After that we keep going down through a ladder and some crawly ways. The cave has pretty cool rock formations, some of them still have a pristine white color, and in some corners there are glittery crystals. It´s like exploring another world altogether, fascinating. After some time we reach an intersection and Hans says that he wants to explore some upper levels that he hasn’t been to before. The choices are: climbing up a mud wall, a vertical climb in oppossée through ‘Puit de l'Oppo’, or a climb up ‘Le Tube’ (also in oppossée but just a little bit less vertical). Opposée is a climbing technique used when there are two walls facing each other, you lock your back against one wall place your legs in front of you against the other wall and slowly inch your way up using mostly leg strength. No one is sure that I can make the climb, myself included, but I don’t mind waiting at the bottom. Just out of curiosity I climb up to look at ‘Le Tube’, it is a not-quite-but-close-enough-to-vertical chimney, that starts about a meter off the ground and goes up for some 8 meters. At that moment I decide that I need to be honest with myself, there is no way I can get up there. I watch Bram and Hans struggle their way up, and decide to voice out my hesitation. After a couple of minutes of arguing I find myself with my back to one wall of ‘Le Tube’ and my legs in front of me gripping the other side, Jo is at the bottom in case I slip down…..thoughts stop.…body takes over.…I start going up, one foot hold slips but I lock my arms and my butt against ‘Le Tube’ and hold myself in place ---geen paniek--- Silently thankful for my big behind, I keep pushing my way up. Before I know it, I´ve crossed the distance and Bram is already taking my life line so I can get over the uncomfortable rock before the top. After that it’s just four meters of vertical opposeé, the walls are a bit too far apart for me, but now I feel like I can do it. This is what it’s all about, that moment when you realize you are capable of doing something you thought was beyond you. So, I gloat to myself for about two minutes and then we set out to explore this upper gallery. We wriggle on through low passages, small horizontal passages, small vertical passages, small rocky passages, small muddy passages, small zigzagging passages. The upper gallery is pretty exciting, but alas, time is short and we head back the way we came from. Going down ‘Le Tube’ is a lot easier than going up, it’s just about not going down too fast.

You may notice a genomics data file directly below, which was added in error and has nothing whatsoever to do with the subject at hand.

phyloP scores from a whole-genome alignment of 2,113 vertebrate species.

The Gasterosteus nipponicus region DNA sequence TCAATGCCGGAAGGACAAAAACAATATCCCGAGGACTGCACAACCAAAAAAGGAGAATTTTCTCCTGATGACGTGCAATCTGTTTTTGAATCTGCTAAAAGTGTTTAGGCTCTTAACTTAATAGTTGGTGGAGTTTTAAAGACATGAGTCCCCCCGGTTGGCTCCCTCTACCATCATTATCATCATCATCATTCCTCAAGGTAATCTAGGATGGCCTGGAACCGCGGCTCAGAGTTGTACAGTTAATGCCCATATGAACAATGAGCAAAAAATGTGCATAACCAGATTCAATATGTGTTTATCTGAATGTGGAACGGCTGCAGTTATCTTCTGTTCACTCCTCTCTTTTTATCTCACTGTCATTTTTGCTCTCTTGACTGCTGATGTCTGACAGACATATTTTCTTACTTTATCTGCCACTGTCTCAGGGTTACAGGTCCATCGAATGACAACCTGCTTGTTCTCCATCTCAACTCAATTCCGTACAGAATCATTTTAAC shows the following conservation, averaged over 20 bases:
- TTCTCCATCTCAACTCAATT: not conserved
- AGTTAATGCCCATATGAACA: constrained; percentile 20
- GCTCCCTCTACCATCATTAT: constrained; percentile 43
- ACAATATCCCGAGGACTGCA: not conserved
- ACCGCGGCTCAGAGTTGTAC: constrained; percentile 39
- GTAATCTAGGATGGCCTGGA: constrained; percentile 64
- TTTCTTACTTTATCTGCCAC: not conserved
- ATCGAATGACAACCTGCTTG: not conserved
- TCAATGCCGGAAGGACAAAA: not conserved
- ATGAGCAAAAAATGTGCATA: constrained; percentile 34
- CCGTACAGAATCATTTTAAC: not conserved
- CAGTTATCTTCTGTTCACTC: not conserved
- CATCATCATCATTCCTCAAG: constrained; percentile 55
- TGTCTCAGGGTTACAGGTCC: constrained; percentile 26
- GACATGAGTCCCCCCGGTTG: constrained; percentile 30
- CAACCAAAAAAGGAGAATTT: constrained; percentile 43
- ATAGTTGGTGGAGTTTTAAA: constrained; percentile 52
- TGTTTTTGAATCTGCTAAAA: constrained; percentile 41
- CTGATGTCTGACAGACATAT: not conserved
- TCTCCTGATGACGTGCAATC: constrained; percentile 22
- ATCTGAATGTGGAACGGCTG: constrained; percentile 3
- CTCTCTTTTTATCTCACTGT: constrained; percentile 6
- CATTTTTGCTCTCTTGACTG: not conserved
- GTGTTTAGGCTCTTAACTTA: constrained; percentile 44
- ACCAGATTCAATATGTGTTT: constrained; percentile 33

The tour continues through some more galleries with cute names like Sal des Français, Réseau Dynamite, and Salle de la Cigogne. I have no idea which one was which, but they were all equally entertaining. After some more time we arrive at the famous traverseés. I see Hans start making his way through like it’s just a regular walk in the park, nothing to it, he just grabs the rope and starts walking along the wall until he disappears around a bend. There´s nothing to do but follow on and do the same thing. As I was switching from rope to rope, listening to the sweet melody of the unseen river below, I decided that I need to start doing push ups and pull ups, these arms need to be stronger. Traversées overcome, my Dutch is good enough to get some hints at their conversation about ‘doing a waterfall’. My memory travels back to the Eglise cave and that frightful 6 meter free climb up the waterfall…I still can’t remember it completely…I blocked it out of my conscious memory. This one wasn’t quite so bad, it was a descent down a waterfall, it took me a few moments to gather my courage and step into the water, but I got through it.
The last hurdle was the hardest one, it was either taking a bath to come up to a climb or a vertical walk holding on to a slippy rope. No one wanted to do the bath, so the walk up it was. I really thought I wasn´t going to be able to do this when my grip on the rope kept slipping. But just like all the other hurdles, I got through it and learned that I can trust my body a lot more than I thought I could. Needless to say it was a great day, and I would go caving with these three strong cavers any other time. Thanks Hans, Jo, and Bram for the helping hands, the encouraging words, the funny mud fights, and the ready life lines